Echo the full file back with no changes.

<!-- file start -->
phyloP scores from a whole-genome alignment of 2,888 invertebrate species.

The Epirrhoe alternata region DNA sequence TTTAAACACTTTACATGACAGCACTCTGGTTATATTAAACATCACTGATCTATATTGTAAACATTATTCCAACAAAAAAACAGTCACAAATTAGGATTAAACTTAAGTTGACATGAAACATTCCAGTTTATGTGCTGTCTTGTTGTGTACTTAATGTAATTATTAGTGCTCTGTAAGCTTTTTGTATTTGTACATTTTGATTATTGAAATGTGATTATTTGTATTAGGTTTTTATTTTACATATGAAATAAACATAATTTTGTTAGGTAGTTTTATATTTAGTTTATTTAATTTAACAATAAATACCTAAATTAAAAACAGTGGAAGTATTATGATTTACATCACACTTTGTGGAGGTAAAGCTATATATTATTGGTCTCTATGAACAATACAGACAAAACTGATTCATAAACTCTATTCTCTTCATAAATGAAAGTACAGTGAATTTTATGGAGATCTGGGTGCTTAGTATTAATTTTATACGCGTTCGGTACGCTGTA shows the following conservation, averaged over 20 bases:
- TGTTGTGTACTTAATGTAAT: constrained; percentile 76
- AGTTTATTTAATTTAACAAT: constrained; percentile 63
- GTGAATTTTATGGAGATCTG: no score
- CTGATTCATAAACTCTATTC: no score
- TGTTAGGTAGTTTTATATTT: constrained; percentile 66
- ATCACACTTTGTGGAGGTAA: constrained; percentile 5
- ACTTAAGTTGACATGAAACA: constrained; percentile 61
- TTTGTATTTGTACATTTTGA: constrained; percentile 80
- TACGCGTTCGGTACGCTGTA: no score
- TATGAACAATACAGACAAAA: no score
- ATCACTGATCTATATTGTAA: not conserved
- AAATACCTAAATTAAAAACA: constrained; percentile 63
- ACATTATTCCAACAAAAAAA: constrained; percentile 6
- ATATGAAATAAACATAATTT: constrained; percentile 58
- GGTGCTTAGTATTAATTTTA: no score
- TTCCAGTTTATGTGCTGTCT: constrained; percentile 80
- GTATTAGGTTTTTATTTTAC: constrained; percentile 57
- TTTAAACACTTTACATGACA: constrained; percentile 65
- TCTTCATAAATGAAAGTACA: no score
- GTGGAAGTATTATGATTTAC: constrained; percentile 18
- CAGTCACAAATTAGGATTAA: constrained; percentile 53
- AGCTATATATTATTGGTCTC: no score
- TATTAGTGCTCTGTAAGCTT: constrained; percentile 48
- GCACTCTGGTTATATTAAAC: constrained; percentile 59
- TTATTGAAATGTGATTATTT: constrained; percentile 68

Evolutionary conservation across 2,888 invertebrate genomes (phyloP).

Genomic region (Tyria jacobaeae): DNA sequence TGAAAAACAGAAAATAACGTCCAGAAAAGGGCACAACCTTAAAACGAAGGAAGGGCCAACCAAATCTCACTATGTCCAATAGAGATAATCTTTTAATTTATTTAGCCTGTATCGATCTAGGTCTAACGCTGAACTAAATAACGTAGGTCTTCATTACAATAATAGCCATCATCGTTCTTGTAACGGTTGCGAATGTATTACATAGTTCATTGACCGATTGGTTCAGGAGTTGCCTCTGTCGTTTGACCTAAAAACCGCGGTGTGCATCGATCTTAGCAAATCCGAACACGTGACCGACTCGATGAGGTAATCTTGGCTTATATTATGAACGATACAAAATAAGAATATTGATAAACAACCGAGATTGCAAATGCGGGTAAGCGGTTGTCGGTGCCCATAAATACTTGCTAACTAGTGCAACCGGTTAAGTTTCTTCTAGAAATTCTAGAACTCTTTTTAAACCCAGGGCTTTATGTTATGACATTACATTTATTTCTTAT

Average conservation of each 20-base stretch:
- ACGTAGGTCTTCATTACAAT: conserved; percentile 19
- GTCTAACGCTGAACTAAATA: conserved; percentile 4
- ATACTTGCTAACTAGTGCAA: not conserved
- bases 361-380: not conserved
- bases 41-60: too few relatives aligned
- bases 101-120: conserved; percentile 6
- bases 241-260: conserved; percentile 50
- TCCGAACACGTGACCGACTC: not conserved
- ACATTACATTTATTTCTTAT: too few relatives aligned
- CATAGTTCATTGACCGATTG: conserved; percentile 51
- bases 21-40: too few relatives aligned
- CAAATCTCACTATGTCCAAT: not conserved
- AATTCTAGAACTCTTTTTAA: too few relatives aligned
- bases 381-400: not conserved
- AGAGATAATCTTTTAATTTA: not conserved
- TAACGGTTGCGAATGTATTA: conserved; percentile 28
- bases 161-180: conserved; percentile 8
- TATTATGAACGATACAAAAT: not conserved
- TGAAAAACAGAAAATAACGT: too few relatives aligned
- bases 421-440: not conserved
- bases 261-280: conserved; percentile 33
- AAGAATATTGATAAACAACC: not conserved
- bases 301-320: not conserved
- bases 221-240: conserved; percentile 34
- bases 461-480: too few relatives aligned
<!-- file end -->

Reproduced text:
phyloP scores from a whole-genome alignment of 2,888 invertebrate species.

The Epirrhoe alternata region DNA sequence TTTAAACACTTTACATGACAGCACTCTGGTTATATTAAACATCACTGATCTATATTGTAAACATTATTCCAACAAAAAAACAGTCACAAATTAGGATTAAACTTAAGTTGACATGAAACATTCCAGTTTATGTGCTGTCTTGTTGTGTACTTAATGTAATTATTAGTGCTCTGTAAGCTTTTTGTATTTGTACATTTTGATTATTGAAATGTGATTATTTGTATTAGGTTTTTATTTTACATATGAAATAAACATAATTTTGTTAGGTAGTTTTATATTTAGTTTATTTAATTTAACAATAAATACCTAAATTAAAAACAGTGGAAGTATTATGATTTACATCACACTTTGTGGAGGTAAAGCTATATATTATTGGTCTCTATGAACAATACAGACAAAACTGATTCATAAACTCTATTCTCTTCATAAATGAAAGTACAGTGAATTTTATGGAGATCTGGGTGCTTAGTATTAATTTTATACGCGTTCGGTACGCTGTA shows the following conservation, averaged over 20 bases:
- TGTTGTGTACTTAATGTAAT: constrained; percentile 76
- AGTTTATTTAATTTAACAAT: constrained; percentile 63
- GTGAATTTTATGGAGATCTG: no score
- CTGATTCATAAACTCTATTC: no score
- TGTTAGGTAGTTTTATATTT: constrained; percentile 66
- ATCACACTTTGTGGAGGTAA: constrained; percentile 5
- ACTTAAGTTGACATGAAACA: constrained; percentile 61
- TTTGTATTTGTACATTTTGA: constrained; percentile 80
- TACGCGTTCGGTACGCTGTA: no score
- TATGAACAATACAGACAAAA: no score
- ATCACTGATCTATATTGTAA: not conserved
- AAATACCTAAATTAAAAACA: constrained; percentile 63
- ACATTATTCCAACAAAAAAA: constrained; percentile 6
- ATATGAAATAAACATAATTT: constrained; percentile 58
- GGTGCTTAGTATTAATTTTA: no score
- TTCCAGTTTATGTGCTGTCT: constrained; percentile 80
- GTATTAGGTTTTTATTTTAC: constrained; percentile 57
- TTTAAACACTTTACATGACA: constrained; percentile 65
- TCTTCATAAATGAAAGTACA: no score
- GTGGAAGTATTATGATTTAC: constrained; percentile 18
- CAGTCACAAATTAGGATTAA: constrained; percentile 53
- AGCTATATATTATTGGTCTC: no score
- TATTAGTGCTCTGTAAGCTT: constrained; percentile 48
- GCACTCTGGTTATATTAAAC: constrained; percentile 59
- TTATTGAAATGTGATTATTT: constrained; percentile 68

Evolutionary conservation across 2,888 invertebrate genomes (phyloP).

Genomic region (Tyria jacobaeae): DNA sequence TGAAAAACAGAAAATAACGTCCAGAAAAGGGCACAACCTTAAAACGAAGGAAGGGCCAACCAAATCTCACTATGTCCAATAGAGATAATCTTTTAATTTATTTAGCCTGTATCGATCTAGGTCTAACGCTGAACTAAATAACGTAGGTCTTCATTACAATAATAGCCATCATCGTTCTTGTAACGGTTGCGAATGTATTACATAGTTCATTGACCGATTGGTTCAGGAGTTGCCTCTGTCGTTTGACCTAAAAACCGCGGTGTGCATCGATCTTAGCAAATCCGAACACGTGACCGACTCGATGAGGTAATCTTGGCTTATATTATGAACGATACAAAATAAGAATATTGATAAACAACCGAGATTGCAAATGCGGGTAAGCGGTTGTCGGTGCCCATAAATACTTGCTAACTAGTGCAACCGGTTAAGTTTCTTCTAGAAATTCTAGAACTCTTTTTAAACCCAGGGCTTTATGTTATGACATTACATTTATTTCTTAT

Average conservation of each 20-base stretch:
- ACGTAGGTCTTCATTACAAT: conserved; percentile 19
- GTCTAACGCTGAACTAAATA: conserved; percentile 4
- ATACTTGCTAACTAGTGCAA: not conserved
- bases 361-380: not conserved
- bases 41-60: too few relatives aligned
- bases 101-120: conserved; percentile 6
- bases 241-260: conserved; percentile 50
- TCCGAACACGTGACCGACTC: not conserved
- ACATTACATTTATTTCTTAT: too few relatives aligned
- CATAGTTCATTGACCGATTG: conserved; percentile 51
- bases 21-40: too few relatives aligned
- CAAATCTCACTATGTCCAAT: not conserved
- AATTCTAGAACTCTTTTTAA: too few relatives aligned
- bases 381-400: not conserved
- AGAGATAATCTTTTAATTTA: not conserved
- TAACGGTTGCGAATGTATTA: conserved; percentile 28
- bases 161-180: conserved; percentile 8
- TATTATGAACGATACAAAAT: not conserved
- TGAAAAACAGAAAATAACGT: too few relatives aligned
- bases 421-440: not conserved
- bases 261-280: conserved; percentile 33
- AAGAATATTGATAAACAACC: not conserved
- bases 301-320: not conserved
- bases 221-240: conserved; percentile 34
- bases 461-480: too few relatives aligned